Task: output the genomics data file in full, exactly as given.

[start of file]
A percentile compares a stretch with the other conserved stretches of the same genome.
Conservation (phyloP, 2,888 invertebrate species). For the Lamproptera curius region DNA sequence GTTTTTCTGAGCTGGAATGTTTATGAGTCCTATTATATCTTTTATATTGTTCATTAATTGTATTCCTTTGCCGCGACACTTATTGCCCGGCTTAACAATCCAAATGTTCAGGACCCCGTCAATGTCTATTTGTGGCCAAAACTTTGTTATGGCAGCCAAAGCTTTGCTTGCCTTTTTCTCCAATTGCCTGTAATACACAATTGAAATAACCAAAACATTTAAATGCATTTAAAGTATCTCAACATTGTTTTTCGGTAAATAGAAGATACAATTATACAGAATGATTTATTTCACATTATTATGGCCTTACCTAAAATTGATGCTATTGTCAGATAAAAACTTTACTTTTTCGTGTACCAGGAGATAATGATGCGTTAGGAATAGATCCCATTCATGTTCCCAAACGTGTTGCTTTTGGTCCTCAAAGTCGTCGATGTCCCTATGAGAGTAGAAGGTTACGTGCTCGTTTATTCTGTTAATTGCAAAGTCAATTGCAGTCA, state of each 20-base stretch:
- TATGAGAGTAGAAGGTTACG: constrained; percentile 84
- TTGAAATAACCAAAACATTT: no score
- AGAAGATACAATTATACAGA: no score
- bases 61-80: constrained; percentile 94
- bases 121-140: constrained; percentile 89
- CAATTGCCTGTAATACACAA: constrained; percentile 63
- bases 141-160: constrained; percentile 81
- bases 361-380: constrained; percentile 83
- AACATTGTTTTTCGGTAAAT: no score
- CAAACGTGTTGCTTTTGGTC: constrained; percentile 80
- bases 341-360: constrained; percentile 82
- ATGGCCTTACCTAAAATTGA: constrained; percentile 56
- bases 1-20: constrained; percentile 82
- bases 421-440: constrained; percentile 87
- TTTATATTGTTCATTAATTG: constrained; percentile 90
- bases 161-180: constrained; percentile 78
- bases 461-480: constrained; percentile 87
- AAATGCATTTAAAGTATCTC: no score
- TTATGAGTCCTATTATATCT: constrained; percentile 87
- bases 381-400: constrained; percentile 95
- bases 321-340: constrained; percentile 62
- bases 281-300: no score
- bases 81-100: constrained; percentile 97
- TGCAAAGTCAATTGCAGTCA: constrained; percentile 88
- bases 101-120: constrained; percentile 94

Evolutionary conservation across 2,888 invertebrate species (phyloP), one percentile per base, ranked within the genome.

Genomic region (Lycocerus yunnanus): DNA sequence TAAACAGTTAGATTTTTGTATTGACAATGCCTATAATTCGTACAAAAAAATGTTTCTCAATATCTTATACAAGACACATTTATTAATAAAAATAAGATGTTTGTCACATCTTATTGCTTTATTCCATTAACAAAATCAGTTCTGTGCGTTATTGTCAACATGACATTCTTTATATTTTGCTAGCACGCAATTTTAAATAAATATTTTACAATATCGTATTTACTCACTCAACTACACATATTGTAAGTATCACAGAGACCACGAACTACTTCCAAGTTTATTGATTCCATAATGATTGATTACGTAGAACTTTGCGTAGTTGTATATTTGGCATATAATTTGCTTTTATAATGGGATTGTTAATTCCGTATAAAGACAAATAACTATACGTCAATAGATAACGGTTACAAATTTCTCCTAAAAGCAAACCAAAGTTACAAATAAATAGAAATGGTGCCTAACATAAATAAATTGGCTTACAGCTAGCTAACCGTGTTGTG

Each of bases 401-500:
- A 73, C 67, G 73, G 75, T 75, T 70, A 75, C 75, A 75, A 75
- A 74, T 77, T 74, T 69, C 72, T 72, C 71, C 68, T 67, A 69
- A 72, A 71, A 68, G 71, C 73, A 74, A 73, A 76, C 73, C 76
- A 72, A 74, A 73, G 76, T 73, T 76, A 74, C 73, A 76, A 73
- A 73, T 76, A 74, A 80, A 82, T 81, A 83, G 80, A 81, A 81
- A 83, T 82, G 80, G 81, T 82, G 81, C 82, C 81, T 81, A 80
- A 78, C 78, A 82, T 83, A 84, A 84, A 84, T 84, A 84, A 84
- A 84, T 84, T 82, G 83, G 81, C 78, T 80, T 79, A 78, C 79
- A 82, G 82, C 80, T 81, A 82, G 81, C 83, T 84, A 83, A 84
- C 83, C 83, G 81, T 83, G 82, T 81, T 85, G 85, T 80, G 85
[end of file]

A percentile compares a stretch with the other conserved stretches of the same genome.
Conservation (phyloP, 2,888 invertebrate species). For the Lamproptera curius region DNA sequence GTTTTTCTGAGCTGGAATGTTTATGAGTCCTATTATATCTTTTATATTGTTCATTAATTGTATTCCTTTGCCGCGACACTTATTGCCCGGCTTAACAATCCAAATGTTCAGGACCCCGTCAATGTCTATTTGTGGCCAAAACTTTGTTATGGCAGCCAAAGCTTTGCTTGCCTTTTTCTCCAATTGCCTGTAATACACAATTGAAATAACCAAAACATTTAAATGCATTTAAAGTATCTCAACATTGTTTTTCGGTAAATAGAAGATACAATTATACAGAATGATTTATTTCACATTATTATGGCCTTACCTAAAATTGATGCTATTGTCAGATAAAAACTTTACTTTTTCGTGTACCAGGAGATAATGATGCGTTAGGAATAGATCCCATTCATGTTCCCAAACGTGTTGCTTTTGGTCCTCAAAGTCGTCGATGTCCCTATGAGAGTAGAAGGTTACGTGCTCGTTTATTCTGTTAATTGCAAAGTCAATTGCAGTCA, state of each 20-base stretch:
- TATGAGAGTAGAAGGTTACG: constrained; percentile 84
- TTGAAATAACCAAAACATTT: no score
- AGAAGATACAATTATACAGA: no score
- bases 61-80: constrained; percentile 94
- bases 121-140: constrained; percentile 89
- CAATTGCCTGTAATACACAA: constrained; percentile 63
- bases 141-160: constrained; percentile 81
- bases 361-380: constrained; percentile 83
- AACATTGTTTTTCGGTAAAT: no score
- CAAACGTGTTGCTTTTGGTC: constrained; percentile 80
- bases 341-360: constrained; percentile 82
- ATGGCCTTACCTAAAATTGA: constrained; percentile 56
- bases 1-20: constrained; percentile 82
- bases 421-440: constrained; percentile 87
- TTTATATTGTTCATTAATTG: constrained; percentile 90
- bases 161-180: constrained; percentile 78
- bases 461-480: constrained; percentile 87
- AAATGCATTTAAAGTATCTC: no score
- TTATGAGTCCTATTATATCT: constrained; percentile 87
- bases 381-400: constrained; percentile 95
- bases 321-340: constrained; percentile 62
- bases 281-300: no score
- bases 81-100: constrained; percentile 97
- TGCAAAGTCAATTGCAGTCA: constrained; percentile 88
- bases 101-120: constrained; percentile 94

Evolutionary conservation across 2,888 invertebrate species (phyloP), one percentile per base, ranked within the genome.

Genomic region (Lycocerus yunnanus): DNA sequence TAAACAGTTAGATTTTTGTATTGACAATGCCTATAATTCGTACAAAAAAATGTTTCTCAATATCTTATACAAGACACATTTATTAATAAAAATAAGATGTTTGTCACATCTTATTGCTTTATTCCATTAACAAAATCAGTTCTGTGCGTTATTGTCAACATGACATTCTTTATATTTTGCTAGCACGCAATTTTAAATAAATATTTTACAATATCGTATTTACTCACTCAACTACACATATTGTAAGTATCACAGAGACCACGAACTACTTCCAAGTTTATTGATTCCATAATGATTGATTACGTAGAACTTTGCGTAGTTGTATATTTGGCATATAATTTGCTTTTATAATGGGATTGTTAATTCCGTATAAAGACAAATAACTATACGTCAATAGATAACGGTTACAAATTTCTCCTAAAAGCAAACCAAAGTTACAAATAAATAGAAATGGTGCCTAACATAAATAAATTGGCTTACAGCTAGCTAACCGTGTTGTG

Each of bases 401-500:
- A 73, C 67, G 73, G 75, T 75, T 70, A 75, C 75, A 75, A 75
- A 74, T 77, T 74, T 69, C 72, T 72, C 71, C 68, T 67, A 69
- A 72, A 71, A 68, G 71, C 73, A 74, A 73, A 76, C 73, C 76
- A 72, A 74, A 73, G 76, T 73, T 76, A 74, C 73, A 76, A 73
- A 73, T 76, A 74, A 80, A 82, T 81, A 83, G 80, A 81, A 81
- A 83, T 82, G 80, G 81, T 82, G 81, C 82, C 81, T 81, A 80
- A 78, C 78, A 82, T 83, A 84, A 84, A 84, T 84, A 84, A 84
- A 84, T 84, T 82, G 83, G 81, C 78, T 80, T 79, A 78, C 79
- A 82, G 82, C 80, T 81, A 82, G 81, C 83, T 84, A 83, A 84
- C 83, C 83, G 81, T 83, G 82, T 81, T 85, G 85, T 80, G 85